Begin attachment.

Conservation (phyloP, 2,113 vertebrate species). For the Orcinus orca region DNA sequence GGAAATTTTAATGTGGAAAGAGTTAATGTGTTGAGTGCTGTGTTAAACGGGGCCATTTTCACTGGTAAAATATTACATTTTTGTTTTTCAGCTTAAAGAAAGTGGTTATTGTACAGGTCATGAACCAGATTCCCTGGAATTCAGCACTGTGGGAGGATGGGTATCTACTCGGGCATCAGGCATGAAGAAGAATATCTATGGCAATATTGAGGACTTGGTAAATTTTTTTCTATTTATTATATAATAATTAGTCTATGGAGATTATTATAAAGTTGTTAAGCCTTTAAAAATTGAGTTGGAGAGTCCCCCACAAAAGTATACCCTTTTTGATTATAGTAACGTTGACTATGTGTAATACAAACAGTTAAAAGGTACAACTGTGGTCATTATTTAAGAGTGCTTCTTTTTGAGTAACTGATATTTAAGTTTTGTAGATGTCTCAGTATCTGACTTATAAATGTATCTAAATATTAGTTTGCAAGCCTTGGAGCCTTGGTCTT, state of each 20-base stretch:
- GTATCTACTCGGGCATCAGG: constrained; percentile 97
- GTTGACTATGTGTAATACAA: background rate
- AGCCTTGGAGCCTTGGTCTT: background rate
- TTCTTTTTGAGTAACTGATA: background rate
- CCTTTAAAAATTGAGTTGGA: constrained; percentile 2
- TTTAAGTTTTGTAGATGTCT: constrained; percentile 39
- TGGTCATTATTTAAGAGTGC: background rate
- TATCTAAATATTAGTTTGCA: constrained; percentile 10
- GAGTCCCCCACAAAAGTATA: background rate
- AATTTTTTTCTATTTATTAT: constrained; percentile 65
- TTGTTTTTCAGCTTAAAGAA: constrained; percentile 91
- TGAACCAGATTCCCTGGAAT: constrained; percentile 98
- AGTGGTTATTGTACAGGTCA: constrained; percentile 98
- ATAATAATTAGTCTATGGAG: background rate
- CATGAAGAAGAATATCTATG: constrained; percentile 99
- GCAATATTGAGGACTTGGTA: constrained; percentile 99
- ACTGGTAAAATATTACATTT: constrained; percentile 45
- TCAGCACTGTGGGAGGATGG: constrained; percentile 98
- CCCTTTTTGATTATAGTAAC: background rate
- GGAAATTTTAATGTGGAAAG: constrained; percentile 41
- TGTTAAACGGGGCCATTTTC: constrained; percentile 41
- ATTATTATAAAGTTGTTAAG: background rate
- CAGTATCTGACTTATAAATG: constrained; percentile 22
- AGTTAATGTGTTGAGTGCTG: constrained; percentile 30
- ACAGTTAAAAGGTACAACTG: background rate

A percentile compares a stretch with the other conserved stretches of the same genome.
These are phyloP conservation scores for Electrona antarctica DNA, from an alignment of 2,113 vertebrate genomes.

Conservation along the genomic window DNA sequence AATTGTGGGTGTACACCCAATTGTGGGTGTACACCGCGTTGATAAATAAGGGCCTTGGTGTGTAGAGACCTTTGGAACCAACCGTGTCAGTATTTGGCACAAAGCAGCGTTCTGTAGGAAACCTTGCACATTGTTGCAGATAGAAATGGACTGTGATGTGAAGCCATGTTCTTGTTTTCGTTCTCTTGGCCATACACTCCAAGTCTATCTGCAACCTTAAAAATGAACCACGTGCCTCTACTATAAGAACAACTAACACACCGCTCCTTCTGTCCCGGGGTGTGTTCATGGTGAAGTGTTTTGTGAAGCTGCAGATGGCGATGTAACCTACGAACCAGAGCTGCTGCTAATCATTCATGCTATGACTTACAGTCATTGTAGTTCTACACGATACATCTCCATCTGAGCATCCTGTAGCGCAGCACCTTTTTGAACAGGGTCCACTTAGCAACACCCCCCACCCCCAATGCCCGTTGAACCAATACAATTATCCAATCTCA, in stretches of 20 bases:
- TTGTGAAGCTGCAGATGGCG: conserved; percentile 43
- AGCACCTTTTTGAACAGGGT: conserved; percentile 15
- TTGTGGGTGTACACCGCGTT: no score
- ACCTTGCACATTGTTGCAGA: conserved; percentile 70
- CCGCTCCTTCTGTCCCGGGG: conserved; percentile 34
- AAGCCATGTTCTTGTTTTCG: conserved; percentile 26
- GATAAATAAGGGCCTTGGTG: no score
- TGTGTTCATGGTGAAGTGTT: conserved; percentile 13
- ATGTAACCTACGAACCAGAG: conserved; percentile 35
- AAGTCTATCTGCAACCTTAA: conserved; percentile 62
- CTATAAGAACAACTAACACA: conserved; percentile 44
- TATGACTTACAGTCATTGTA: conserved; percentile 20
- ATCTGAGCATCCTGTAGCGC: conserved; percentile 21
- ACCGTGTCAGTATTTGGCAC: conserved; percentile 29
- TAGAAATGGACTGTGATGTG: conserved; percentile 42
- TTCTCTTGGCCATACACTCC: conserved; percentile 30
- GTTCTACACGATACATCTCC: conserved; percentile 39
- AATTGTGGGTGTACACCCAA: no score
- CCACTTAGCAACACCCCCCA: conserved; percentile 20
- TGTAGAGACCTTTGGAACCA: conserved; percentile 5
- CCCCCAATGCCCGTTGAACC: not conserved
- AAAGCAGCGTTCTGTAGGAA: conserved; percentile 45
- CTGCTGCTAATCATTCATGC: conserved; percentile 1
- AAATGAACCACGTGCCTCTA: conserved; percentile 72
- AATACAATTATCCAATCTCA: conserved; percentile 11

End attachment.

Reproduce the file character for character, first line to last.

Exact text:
Conservation (phyloP, 2,113 vertebrate species). For the Orcinus orca region DNA sequence GGAAATTTTAATGTGGAAAGAGTTAATGTGTTGAGTGCTGTGTTAAACGGGGCCATTTTCACTGGTAAAATATTACATTTTTGTTTTTCAGCTTAAAGAAAGTGGTTATTGTACAGGTCATGAACCAGATTCCCTGGAATTCAGCACTGTGGGAGGATGGGTATCTACTCGGGCATCAGGCATGAAGAAGAATATCTATGGCAATATTGAGGACTTGGTAAATTTTTTTCTATTTATTATATAATAATTAGTCTATGGAGATTATTATAAAGTTGTTAAGCCTTTAAAAATTGAGTTGGAGAGTCCCCCACAAAAGTATACCCTTTTTGATTATAGTAACGTTGACTATGTGTAATACAAACAGTTAAAAGGTACAACTGTGGTCATTATTTAAGAGTGCTTCTTTTTGAGTAACTGATATTTAAGTTTTGTAGATGTCTCAGTATCTGACTTATAAATGTATCTAAATATTAGTTTGCAAGCCTTGGAGCCTTGGTCTT, state of each 20-base stretch:
- GTATCTACTCGGGCATCAGG: constrained; percentile 97
- GTTGACTATGTGTAATACAA: background rate
- AGCCTTGGAGCCTTGGTCTT: background rate
- TTCTTTTTGAGTAACTGATA: background rate
- CCTTTAAAAATTGAGTTGGA: constrained; percentile 2
- TTTAAGTTTTGTAGATGTCT: constrained; percentile 39
- TGGTCATTATTTAAGAGTGC: background rate
- TATCTAAATATTAGTTTGCA: constrained; percentile 10
- GAGTCCCCCACAAAAGTATA: background rate
- AATTTTTTTCTATTTATTAT: constrained; percentile 65
- TTGTTTTTCAGCTTAAAGAA: constrained; percentile 91
- TGAACCAGATTCCCTGGAAT: constrained; percentile 98
- AGTGGTTATTGTACAGGTCA: constrained; percentile 98
- ATAATAATTAGTCTATGGAG: background rate
- CATGAAGAAGAATATCTATG: constrained; percentile 99
- GCAATATTGAGGACTTGGTA: constrained; percentile 99
- ACTGGTAAAATATTACATTT: constrained; percentile 45
- TCAGCACTGTGGGAGGATGG: constrained; percentile 98
- CCCTTTTTGATTATAGTAAC: background rate
- GGAAATTTTAATGTGGAAAG: constrained; percentile 41
- TGTTAAACGGGGCCATTTTC: constrained; percentile 41
- ATTATTATAAAGTTGTTAAG: background rate
- CAGTATCTGACTTATAAATG: constrained; percentile 22
- AGTTAATGTGTTGAGTGCTG: constrained; percentile 30
- ACAGTTAAAAGGTACAACTG: background rate

A percentile compares a stretch with the other conserved stretches of the same genome.
These are phyloP conservation scores for Electrona antarctica DNA, from an alignment of 2,113 vertebrate genomes.

Conservation along the genomic window DNA sequence AATTGTGGGTGTACACCCAATTGTGGGTGTACACCGCGTTGATAAATAAGGGCCTTGGTGTGTAGAGACCTTTGGAACCAACCGTGTCAGTATTTGGCACAAAGCAGCGTTCTGTAGGAAACCTTGCACATTGTTGCAGATAGAAATGGACTGTGATGTGAAGCCATGTTCTTGTTTTCGTTCTCTTGGCCATACACTCCAAGTCTATCTGCAACCTTAAAAATGAACCACGTGCCTCTACTATAAGAACAACTAACACACCGCTCCTTCTGTCCCGGGGTGTGTTCATGGTGAAGTGTTTTGTGAAGCTGCAGATGGCGATGTAACCTACGAACCAGAGCTGCTGCTAATCATTCATGCTATGACTTACAGTCATTGTAGTTCTACACGATACATCTCCATCTGAGCATCCTGTAGCGCAGCACCTTTTTGAACAGGGTCCACTTAGCAACACCCCCCACCCCCAATGCCCGTTGAACCAATACAATTATCCAATCTCA, in stretches of 20 bases:
- TTGTGAAGCTGCAGATGGCG: conserved; percentile 43
- AGCACCTTTTTGAACAGGGT: conserved; percentile 15
- TTGTGGGTGTACACCGCGTT: no score
- ACCTTGCACATTGTTGCAGA: conserved; percentile 70
- CCGCTCCTTCTGTCCCGGGG: conserved; percentile 34
- AAGCCATGTTCTTGTTTTCG: conserved; percentile 26
- GATAAATAAGGGCCTTGGTG: no score
- TGTGTTCATGGTGAAGTGTT: conserved; percentile 13
- ATGTAACCTACGAACCAGAG: conserved; percentile 35
- AAGTCTATCTGCAACCTTAA: conserved; percentile 62
- CTATAAGAACAACTAACACA: conserved; percentile 44
- TATGACTTACAGTCATTGTA: conserved; percentile 20
- ATCTGAGCATCCTGTAGCGC: conserved; percentile 21
- ACCGTGTCAGTATTTGGCAC: conserved; percentile 29
- TAGAAATGGACTGTGATGTG: conserved; percentile 42
- TTCTCTTGGCCATACACTCC: conserved; percentile 30
- GTTCTACACGATACATCTCC: conserved; percentile 39
- AATTGTGGGTGTACACCCAA: no score
- CCACTTAGCAACACCCCCCA: conserved; percentile 20
- TGTAGAGACCTTTGGAACCA: conserved; percentile 5
- CCCCCAATGCCCGTTGAACC: not conserved
- AAAGCAGCGTTCTGTAGGAA: conserved; percentile 45
- CTGCTGCTAATCATTCATGC: conserved; percentile 1
- AAATGAACCACGTGCCTCTA: conserved; percentile 72
- AATACAATTATCCAATCTCA: conserved; percentile 11